Page 9 - FIS World December 2020
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  the opportunity to access fully interactive learning courses, including over one hundred videos created by FIS students, textbooks and practice exams.”
Flexibility and innovation
We have all certainly had to think outside the box this year. One of the biggest concerns the Upper School had during the lockdown last spring was how to en- sure the life-defining moment of graduation would be marked for the Class of 2020. Fortunately, with some creative seating arrangements and a lot of be- hind-the-scenes safety planning in tandem with the local German health authorities, FIS was able to cele- brate the success of our graduating students together.
For those on campus this school year, life has changed in many ways but activities go on. Outdoor learning at the Primary and Elementary School level, which was already an important part of the curriculum, now also plays an important role in providing a learning space where students can spread out in the fresh air. Band and choir practices have moved outside as well, utilizing the Upper School’s amphitheater to keep re- hearsals going, and providing a bit of music on the campus boardwalk in the meantime.
More recently, a number of FIS teachers participated in professional development in fostering design think- ing and innovation (see page 18). In true “pandemic style” the training was delivered from Asia via Zoom, and the teachers were spread around the school’s Makerspaces in small groups.
More time for ourselves and one another
During the DLP, FIS students reported that with no commute to school, they had more time for sleep and sport, and “a little more control over time when learning.” Families are also enjoying more time to- gether and have been inspired to get out into nature. As FIS parent Yvonne Pederson describes, “ the be- ginning of the pandemic, we started to explore the Taunus trails and realized what we had been miss- ing...The greatest blessing is that this pandemic has given us more family time than ever before...we have had more family dinners this year than the last five years combined...we are all looking forward to put- ting this pandemic behind us but we do not plan to go back to our pre-pandemic ‘normal’ way of life.”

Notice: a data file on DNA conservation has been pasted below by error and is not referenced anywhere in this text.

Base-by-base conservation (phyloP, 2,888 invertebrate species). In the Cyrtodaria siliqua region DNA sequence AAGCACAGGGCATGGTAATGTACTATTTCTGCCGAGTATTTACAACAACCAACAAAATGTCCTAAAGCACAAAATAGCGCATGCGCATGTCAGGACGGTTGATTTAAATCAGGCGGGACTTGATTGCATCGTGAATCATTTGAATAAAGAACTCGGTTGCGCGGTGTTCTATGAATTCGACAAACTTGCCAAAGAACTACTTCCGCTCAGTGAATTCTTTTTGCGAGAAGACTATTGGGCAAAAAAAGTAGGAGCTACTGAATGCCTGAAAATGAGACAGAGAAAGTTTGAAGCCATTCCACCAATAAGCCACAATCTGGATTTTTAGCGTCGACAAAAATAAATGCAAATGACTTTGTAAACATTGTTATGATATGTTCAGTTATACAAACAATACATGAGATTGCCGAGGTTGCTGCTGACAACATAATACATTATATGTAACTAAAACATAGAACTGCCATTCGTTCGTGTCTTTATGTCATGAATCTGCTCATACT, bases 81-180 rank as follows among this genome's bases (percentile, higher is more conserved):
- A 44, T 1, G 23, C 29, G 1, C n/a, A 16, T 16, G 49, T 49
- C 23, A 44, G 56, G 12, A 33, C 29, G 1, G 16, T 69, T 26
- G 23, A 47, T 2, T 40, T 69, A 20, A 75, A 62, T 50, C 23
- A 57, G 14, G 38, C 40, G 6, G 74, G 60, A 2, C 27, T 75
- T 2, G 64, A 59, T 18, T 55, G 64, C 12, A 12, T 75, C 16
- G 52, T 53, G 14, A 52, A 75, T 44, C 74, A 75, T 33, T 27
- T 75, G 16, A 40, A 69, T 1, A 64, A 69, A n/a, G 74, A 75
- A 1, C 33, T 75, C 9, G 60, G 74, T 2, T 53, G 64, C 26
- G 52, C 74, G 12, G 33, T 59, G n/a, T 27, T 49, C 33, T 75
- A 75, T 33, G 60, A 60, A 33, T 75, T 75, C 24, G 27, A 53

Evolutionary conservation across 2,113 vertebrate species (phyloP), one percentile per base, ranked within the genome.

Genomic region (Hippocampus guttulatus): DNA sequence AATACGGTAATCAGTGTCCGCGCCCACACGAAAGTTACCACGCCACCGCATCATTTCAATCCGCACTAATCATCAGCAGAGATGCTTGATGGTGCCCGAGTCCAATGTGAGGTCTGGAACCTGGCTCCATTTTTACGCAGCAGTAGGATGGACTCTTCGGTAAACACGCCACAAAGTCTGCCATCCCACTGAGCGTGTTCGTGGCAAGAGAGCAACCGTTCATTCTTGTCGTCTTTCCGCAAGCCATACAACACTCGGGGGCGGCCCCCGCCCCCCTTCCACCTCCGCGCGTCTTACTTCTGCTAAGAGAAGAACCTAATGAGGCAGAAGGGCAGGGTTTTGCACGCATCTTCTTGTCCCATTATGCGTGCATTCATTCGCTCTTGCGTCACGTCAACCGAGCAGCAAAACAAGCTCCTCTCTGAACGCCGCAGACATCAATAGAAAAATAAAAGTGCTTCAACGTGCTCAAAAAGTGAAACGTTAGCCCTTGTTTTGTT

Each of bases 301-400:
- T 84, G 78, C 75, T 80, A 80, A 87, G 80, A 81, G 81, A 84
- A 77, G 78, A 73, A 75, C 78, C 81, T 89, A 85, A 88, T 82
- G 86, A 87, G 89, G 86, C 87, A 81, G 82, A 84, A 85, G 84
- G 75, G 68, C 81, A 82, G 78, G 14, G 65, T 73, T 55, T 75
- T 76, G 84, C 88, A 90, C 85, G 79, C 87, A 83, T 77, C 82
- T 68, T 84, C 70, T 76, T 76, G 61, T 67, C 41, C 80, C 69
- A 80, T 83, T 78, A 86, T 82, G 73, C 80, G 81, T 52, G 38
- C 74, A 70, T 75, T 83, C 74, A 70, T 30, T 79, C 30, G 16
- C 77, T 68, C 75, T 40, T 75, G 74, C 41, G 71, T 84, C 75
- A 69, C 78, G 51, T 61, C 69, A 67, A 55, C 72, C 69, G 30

New ways of learning and communicating
Both students and teachers have developed skills around technology use, with the introduction of tech
innovations that are changing learning in a positive way. This was explored by two groups of parents in October when the Parent Teacher Group (PTG) together with Dr. Johnston ran two online work- shop sessions entitled, “Leveraging the Pandemic for Educational Change,” where parents were invited to explore the future of education.
During the workshop, Dr. Johnston shared an anecdote of an incoming Elementary School student who had been able to connect with peers before they even arrived: “When the student walked into FIS, their classmates were all there waiting, saying,
‘We wish we could hug you...we’re finally meeting you in person!’ That kid walked into FIS and they were already part of the family. They already felt part of the community, they were already doing the learning.” The technological infrastructure and different expectations driven by the pandemic facilitated this pre-arrival relationship-building.
As we cope with the inevitable challenges of the next few months, let us keep in mind the positives that this shared experience has brought to our commu- nity, with new opportunities for innovation, empa- thy, collaboration, communication, and more.
Leila Holmyard FIS Parent
From home learning to outdoor music rehearsals, student learning has gone largely uninterrupted
 December 2020 FIS World 7

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